Second, the composers Andrew Maxbauer (Poem: Intermezzo for flute, oboe, clarinet and cello), Lydia Winsor Brindamour (Of the ether for violin cello and piano), Shaun Davies (Deeply doppling for laptops and four speakers) and Klaus Lang (Riden motette for flute, bass clarinet, violin and reciter) instead invited the public to an exercise of meditation through a sound-trance, a unique musical experience. The composers used a static discourse, composed from long notes, rhythmic pedals, and combinations of timbres in a minimalist style, sometimes reminiscent of Arvo Pärt’s music. A special moment was Shaun Davies’s work in which he used electronic sounds played by four speakers in a continuous rotation movement, which was transported through the church by four composer colleagues. The movement gave a special sound effect of proximity and distance and also had a symbolic sense of change and alteration.
Another tendency presented at the concerts was the usage of extreme contrasts. Darya Zvezdina expressed this idea in her work Unknown and undine for flute, oboe, clarinet and microphone enhanced percussion by passing over a general dramaturgy and instead highlighting the timbre and the range of the instruments. In Si bleu… si bleu…II for small ensemble Tian-Üh Zou used opposing sonorities and dynamics in an elaborate way, combining expressive motifs in a polyphonic discourse and thereby creating delicate sonorities connected to the impressionist painting which had inspired the composer.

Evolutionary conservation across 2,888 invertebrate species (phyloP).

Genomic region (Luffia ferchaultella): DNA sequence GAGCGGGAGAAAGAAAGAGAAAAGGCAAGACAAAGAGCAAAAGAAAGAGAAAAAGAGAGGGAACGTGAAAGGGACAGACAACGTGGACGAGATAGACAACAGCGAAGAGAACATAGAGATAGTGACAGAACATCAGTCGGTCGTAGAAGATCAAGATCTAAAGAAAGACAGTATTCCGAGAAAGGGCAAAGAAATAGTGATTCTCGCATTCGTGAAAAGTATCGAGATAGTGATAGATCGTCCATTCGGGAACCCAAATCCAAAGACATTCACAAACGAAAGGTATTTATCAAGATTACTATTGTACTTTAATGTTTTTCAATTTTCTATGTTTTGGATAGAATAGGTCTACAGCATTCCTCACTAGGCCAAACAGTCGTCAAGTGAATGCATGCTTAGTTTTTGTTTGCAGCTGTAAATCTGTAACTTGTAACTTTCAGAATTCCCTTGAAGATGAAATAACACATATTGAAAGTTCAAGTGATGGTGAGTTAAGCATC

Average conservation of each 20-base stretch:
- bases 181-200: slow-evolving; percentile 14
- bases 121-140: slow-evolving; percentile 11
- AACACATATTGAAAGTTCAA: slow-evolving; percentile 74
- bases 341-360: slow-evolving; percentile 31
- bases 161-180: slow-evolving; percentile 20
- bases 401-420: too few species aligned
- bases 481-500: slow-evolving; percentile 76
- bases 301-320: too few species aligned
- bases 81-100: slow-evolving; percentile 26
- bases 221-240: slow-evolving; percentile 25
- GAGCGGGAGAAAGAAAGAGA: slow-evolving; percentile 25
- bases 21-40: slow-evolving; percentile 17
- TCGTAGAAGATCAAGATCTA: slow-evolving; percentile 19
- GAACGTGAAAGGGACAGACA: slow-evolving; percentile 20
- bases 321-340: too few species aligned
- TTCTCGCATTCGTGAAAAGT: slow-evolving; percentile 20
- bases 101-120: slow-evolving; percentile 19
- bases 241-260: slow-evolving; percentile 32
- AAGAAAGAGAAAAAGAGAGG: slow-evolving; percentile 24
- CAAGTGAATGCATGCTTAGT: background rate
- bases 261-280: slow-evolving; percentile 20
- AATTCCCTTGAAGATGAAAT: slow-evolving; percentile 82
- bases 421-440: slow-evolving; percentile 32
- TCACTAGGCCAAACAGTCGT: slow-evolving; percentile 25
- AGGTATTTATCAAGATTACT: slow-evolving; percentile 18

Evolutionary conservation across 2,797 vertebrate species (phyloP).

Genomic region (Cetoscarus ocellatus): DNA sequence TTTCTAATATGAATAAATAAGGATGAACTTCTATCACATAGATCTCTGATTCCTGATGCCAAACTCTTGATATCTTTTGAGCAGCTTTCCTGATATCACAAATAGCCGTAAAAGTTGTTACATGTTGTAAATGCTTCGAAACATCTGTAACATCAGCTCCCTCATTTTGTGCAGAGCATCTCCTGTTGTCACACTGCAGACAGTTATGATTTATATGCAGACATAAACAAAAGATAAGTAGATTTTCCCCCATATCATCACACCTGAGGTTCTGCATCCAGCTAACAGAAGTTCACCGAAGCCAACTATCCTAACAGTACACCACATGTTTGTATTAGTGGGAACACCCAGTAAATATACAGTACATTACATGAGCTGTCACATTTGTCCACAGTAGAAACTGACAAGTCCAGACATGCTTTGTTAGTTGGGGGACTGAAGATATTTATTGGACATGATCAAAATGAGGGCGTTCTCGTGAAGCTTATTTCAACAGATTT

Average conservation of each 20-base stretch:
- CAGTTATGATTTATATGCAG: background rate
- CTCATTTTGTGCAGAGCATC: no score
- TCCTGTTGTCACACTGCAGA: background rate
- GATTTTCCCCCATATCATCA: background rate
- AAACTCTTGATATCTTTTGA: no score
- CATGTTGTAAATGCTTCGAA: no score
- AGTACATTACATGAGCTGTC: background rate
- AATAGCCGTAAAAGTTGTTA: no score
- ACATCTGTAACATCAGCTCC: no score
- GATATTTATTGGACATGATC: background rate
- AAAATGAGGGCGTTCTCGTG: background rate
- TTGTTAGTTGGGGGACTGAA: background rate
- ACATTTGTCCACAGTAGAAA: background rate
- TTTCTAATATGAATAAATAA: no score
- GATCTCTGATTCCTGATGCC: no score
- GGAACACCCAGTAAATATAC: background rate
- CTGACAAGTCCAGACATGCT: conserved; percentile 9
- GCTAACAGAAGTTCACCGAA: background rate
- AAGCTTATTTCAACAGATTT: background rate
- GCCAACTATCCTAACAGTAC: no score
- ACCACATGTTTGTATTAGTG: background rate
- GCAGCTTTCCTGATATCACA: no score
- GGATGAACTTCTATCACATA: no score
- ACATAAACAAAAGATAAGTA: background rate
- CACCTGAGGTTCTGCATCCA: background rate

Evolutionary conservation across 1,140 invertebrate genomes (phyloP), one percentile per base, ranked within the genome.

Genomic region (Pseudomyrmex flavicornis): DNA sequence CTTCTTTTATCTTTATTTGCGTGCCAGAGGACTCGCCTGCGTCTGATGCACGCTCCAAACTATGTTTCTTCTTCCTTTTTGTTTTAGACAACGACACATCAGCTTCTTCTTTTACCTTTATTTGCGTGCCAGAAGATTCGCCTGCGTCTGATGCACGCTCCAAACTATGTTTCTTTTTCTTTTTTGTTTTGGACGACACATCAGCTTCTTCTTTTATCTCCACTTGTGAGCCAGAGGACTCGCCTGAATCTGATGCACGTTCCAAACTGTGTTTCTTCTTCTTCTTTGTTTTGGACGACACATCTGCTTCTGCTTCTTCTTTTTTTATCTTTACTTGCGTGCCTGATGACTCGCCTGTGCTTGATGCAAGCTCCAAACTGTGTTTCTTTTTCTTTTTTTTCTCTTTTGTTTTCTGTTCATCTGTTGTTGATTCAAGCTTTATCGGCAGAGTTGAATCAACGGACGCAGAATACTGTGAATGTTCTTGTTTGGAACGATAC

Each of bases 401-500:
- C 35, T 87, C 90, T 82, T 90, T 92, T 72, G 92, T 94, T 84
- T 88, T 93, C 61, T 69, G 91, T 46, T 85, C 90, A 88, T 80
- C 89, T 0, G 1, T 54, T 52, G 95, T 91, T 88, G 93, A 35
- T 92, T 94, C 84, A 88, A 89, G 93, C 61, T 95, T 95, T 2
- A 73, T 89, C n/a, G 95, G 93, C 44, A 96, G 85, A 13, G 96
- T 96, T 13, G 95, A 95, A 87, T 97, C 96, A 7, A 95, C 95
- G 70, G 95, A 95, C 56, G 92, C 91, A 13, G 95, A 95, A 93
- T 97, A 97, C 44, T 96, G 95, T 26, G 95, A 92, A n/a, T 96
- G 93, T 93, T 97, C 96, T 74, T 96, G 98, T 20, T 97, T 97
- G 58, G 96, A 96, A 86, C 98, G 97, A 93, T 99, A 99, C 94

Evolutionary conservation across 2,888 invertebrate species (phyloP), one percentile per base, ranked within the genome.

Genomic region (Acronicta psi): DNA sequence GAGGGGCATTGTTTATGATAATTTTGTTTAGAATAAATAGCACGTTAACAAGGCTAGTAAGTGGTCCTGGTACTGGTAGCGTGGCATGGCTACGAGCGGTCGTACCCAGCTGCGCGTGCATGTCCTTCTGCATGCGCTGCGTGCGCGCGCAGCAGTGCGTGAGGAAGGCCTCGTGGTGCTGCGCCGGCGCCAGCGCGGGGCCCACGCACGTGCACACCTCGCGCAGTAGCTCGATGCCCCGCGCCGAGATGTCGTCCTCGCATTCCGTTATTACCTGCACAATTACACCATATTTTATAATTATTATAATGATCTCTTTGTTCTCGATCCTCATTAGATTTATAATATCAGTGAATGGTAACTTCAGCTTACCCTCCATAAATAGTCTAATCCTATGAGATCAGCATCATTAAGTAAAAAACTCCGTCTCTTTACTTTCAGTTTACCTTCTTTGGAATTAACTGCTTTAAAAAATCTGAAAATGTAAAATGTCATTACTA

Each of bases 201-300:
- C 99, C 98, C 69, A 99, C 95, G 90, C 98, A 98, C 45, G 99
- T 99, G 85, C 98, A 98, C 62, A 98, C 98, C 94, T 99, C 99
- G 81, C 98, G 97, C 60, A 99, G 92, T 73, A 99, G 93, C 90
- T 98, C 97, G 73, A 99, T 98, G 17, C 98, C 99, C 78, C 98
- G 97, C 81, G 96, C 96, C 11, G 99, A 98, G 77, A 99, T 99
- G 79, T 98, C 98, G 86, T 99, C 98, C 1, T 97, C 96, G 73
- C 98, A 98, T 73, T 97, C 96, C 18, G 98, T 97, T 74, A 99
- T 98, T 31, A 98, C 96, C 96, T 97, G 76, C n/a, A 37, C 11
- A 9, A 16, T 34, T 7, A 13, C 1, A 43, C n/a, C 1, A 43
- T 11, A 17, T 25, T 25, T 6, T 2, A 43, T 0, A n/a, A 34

The last tendency that appeared in these concerts was the modernist “avantgardist” style, as could be experienced in the work S for bass flute, percussion and cello by Fojan Gharibnejad, Take2 for flute, oboe, violin and piano by Hunjoo Jung and Malin Bång’s Palinodefor bass flute, bass clarinet, cello and three objects. These works included combinations of timbres and sound effects (whispers,noises), elements of musical theatre, and some unconventional objects for music making (plastic bags, knives, chains, a vase, a batten). In contrast to the above-mentioned works, these ones expressed speed, aggressiveness and the energy of contemporary urban life.
These two concerts featuring the work of the composition academy were given a prominent place in the program, which says something about the importance that was attributed to the youngest generation of composers at this festival. The works featured diverse styles, being inspired by ancestral as well as urban culture, from arts and different human experiences. The quality of the concerts was impeccable and the ensemble’s players created special moments with their dedication and expressiveness. Both concerts showed contrast and a diversity of artistic views, although at the same time they showed some common aesthetic features as well.
Mihaela Rusu is graduating Masters in musicology at National University of Arts George Enescu in Iași, Romania, has written music journalism and presented papers at conferences in Romania and abroad.